every step. This can be used to perform validation, logging, etc.

Returns: 

Return type:  the average loss over the most recent checkpoint interval


fit_on_batch
(X, y, w, variables=None, loss=None, callbacks=[])[source]
Perform a single step of training.
Parameters: 
 X (ndarray) – the inputs for the batch
 y (ndarray) – the labels for the batch
 w (ndarray) – the weights for the batch
 variables (list of tf.Variable) – the variables to train. If None (the default), all trainable variables in
the model are used.
 loss (function) – a function of the form f(outputs, labels, weights) that computes the loss
for each batch. If None (the default), the model’s standard loss function
is used.
 callbacks (function or list of functions) – one or more functions of the form f(model, step) that will be invoked after
every step. This can be used to perform validation, logging, etc.


fit_sequences
(sequences, max_checkpoints_to_keep=5, checkpoint_interval=1000, restore=False)[source]
Train this model on a set of sequences
Parameters: 
 sequences (iterable) – the training samples to fit to. Each sample should be
represented as a tuple of the form (input_sequence, output_sequence).
 max_checkpoints_to_keep (int) – the maximum number of checkpoints to keep. Older checkpoints are discarded.
 checkpoint_interval (int) – the frequency at which to write checkpoints, measured in training steps.
 restore (bool) – if True, restore the model from the most recent checkpoint and continue training
from there. If False, retrain the model from scratch.


get_checkpoints
(model_dir=None)[source]
Get a list of all available checkpoint files.
Parameters:  model_dir (str, default None) – Directory to get list of checkpoints from. Reverts to self.model_dir if None 

get_global_step
()[source]
Get the number of steps of fitting that have been performed.

static
get_model_filename
(model_dir)[source]
Given model directory, obtain filename for the model itself.

get_num_tasks
()[source]
Get number of tasks.

get_params
(deep=True)[source]
Get parameters for this estimator.
Parameters:  deep (bool, default=True) – If True, will return the parameters for this estimator and
contained subobjects that are estimators. 
Returns:  params – Parameter names mapped to their values. 
Return type:  mapping of string to any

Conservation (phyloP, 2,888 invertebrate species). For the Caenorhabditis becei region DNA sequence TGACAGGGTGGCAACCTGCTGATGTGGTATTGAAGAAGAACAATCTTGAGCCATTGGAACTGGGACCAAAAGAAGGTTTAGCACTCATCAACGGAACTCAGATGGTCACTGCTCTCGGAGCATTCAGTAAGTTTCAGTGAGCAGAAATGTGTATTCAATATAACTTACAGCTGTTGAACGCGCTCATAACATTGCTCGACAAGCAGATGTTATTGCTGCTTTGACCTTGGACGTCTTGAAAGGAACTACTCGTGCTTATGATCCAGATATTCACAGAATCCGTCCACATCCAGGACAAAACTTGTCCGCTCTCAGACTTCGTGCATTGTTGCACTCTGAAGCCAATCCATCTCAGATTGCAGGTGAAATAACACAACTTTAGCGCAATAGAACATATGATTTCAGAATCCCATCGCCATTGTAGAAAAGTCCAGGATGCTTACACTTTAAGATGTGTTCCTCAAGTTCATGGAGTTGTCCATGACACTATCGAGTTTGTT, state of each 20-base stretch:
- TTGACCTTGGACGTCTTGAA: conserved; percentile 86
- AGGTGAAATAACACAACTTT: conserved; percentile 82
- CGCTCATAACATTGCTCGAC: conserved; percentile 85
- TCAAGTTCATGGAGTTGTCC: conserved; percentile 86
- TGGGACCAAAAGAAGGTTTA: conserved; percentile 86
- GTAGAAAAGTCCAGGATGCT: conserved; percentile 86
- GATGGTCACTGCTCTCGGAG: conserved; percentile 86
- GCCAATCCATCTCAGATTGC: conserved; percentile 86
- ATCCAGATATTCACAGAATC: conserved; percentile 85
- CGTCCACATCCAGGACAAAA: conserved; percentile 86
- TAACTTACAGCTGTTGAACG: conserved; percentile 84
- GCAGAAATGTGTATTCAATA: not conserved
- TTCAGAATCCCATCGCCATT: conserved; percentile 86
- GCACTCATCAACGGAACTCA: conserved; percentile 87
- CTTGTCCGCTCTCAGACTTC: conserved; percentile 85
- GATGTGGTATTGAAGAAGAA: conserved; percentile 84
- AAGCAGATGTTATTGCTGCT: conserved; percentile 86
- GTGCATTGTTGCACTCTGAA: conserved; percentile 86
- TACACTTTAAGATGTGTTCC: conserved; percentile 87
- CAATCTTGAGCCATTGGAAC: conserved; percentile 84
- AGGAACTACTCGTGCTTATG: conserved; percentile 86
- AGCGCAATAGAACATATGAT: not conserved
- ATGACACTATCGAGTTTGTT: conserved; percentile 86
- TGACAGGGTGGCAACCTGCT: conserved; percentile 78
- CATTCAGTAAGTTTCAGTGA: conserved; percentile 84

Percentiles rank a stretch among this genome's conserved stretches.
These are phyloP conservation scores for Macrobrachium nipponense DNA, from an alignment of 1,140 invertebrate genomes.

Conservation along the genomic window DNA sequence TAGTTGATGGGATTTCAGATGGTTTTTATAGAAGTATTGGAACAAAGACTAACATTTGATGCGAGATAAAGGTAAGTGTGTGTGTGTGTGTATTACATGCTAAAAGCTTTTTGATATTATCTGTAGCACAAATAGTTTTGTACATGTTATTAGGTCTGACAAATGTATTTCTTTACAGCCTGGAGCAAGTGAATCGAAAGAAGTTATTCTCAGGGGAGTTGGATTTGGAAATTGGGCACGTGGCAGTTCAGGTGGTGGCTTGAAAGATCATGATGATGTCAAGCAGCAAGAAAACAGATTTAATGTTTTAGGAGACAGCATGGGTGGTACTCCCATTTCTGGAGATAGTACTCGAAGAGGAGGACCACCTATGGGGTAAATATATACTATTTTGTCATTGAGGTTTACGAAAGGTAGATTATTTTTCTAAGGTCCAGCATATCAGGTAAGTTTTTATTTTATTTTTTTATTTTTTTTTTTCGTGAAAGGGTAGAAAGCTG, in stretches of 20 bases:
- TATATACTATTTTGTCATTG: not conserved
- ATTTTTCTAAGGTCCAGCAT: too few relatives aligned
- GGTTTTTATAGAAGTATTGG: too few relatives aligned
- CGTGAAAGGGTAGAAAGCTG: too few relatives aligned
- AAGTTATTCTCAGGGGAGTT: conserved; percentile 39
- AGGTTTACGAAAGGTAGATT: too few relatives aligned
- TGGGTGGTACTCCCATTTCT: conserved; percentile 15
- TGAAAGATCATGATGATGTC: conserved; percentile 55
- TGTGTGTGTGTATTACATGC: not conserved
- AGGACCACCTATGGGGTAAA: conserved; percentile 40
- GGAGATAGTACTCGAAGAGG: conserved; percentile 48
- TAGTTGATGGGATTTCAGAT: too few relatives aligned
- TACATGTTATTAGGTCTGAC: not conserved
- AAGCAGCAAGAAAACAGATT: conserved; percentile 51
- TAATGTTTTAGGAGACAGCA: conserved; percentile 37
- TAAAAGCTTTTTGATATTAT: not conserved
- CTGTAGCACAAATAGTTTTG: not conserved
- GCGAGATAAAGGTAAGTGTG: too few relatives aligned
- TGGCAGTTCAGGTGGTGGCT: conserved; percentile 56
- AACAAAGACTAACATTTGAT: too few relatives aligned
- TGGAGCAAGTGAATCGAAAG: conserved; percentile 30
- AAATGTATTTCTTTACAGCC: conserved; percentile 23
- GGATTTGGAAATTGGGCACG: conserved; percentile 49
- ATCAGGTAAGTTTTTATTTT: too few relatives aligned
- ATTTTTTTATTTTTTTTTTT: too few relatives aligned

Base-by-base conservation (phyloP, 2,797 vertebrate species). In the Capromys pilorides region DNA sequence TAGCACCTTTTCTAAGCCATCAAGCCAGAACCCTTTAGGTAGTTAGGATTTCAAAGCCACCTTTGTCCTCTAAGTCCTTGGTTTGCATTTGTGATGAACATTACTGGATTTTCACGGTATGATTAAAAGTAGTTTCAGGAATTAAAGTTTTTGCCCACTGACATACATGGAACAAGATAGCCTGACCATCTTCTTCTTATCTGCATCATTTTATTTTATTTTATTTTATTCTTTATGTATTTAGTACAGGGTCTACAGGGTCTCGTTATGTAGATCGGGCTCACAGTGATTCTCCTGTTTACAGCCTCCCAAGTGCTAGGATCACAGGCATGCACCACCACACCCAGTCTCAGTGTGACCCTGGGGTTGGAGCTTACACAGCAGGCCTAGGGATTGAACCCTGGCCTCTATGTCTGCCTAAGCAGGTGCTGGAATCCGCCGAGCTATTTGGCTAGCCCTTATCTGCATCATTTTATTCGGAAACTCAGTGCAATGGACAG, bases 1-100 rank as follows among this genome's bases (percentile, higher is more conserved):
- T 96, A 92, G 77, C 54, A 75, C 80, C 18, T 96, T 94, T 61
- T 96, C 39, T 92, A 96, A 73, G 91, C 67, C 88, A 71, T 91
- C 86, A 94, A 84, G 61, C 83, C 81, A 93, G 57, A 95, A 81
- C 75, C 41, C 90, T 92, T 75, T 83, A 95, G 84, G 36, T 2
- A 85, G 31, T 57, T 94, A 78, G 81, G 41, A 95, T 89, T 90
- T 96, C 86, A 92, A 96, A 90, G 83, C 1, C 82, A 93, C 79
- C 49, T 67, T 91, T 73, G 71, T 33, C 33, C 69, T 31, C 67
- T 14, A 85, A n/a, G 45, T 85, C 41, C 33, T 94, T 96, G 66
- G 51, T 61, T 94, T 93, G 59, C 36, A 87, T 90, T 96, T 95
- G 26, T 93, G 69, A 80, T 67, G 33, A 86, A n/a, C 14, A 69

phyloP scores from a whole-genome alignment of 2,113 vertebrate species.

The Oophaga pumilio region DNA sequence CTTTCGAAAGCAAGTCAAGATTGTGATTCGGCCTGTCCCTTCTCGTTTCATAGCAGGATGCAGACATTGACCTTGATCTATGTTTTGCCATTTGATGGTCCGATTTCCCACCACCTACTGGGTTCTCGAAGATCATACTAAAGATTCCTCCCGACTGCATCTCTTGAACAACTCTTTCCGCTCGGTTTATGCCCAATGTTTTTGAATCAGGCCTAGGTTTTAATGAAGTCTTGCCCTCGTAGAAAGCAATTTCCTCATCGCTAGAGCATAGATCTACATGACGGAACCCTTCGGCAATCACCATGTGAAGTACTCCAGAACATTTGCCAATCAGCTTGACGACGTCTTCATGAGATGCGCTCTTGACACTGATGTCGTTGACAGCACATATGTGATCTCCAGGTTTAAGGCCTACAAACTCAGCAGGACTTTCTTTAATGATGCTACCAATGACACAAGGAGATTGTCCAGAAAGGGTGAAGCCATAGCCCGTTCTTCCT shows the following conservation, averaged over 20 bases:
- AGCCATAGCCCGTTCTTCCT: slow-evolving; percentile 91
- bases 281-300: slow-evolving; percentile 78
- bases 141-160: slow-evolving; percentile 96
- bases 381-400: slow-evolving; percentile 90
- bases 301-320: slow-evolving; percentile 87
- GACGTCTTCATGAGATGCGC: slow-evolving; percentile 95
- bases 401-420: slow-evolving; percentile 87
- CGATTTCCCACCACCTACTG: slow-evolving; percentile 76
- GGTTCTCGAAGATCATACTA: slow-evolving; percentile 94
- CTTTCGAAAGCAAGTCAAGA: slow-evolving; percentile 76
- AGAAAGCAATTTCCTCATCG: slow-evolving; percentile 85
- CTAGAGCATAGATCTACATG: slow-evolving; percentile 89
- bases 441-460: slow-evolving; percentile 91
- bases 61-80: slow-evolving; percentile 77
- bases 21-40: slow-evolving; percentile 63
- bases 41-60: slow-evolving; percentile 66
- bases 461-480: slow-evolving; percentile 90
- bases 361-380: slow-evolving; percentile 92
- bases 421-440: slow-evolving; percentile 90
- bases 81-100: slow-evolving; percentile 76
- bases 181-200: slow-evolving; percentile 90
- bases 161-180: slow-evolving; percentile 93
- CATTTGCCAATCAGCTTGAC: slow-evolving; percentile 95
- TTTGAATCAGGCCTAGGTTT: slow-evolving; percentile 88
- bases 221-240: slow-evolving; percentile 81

static
get_params_filename
(model_dir)[source]
Given model directory, obtain filename for the model itself.

get_task_type
()[source]
Currently models can only be classifiers or regressors.

load_from_pretrained
(source_model, assignment_map=None, value_map=None, checkpoint=None, model_dir=None, include_top=True, **kwargs)[source]
Copies variable values from a pretrained model. source_model can either
be a pretrained model or a model with the same architecture. value_map
is a variablevalue dictionary. If no value_map is provided, the variable
values are restored to the source_model from a checkpoint and a default
value_map is created. assignment_map is a dictionary mapping variables
from the source_model to the current model. If no assignment_map is
provided, one is made from scratch and assumes the model is composed of
several different layers, with the final one being a dense layer. include_top
is used to control whether or not the final dense layer is used. The default
assignment map is useful in cases where the type of task is different
(classification vs regression) and/or number of tasks in the setting.
Parameters: 
 source_model (dc.KerasModel, required) – source_model can either be the pretrained model or a dc.KerasModel with
the same architecture as the pretrained model. It is used to restore from
a checkpoint, if value_map is None and to create a default assignment map
if assignment_map is None
 assignment_map (Dict, default None) – Dictionary mapping the source_model variables and current model variables
 value_map (Dict, default None) – Dictionary containing source_model trainable variables mapped to numpy
arrays. If value_map is None, the values are restored and a default
variable map is created using the restored values
 checkpoint (str, default None) – the path to t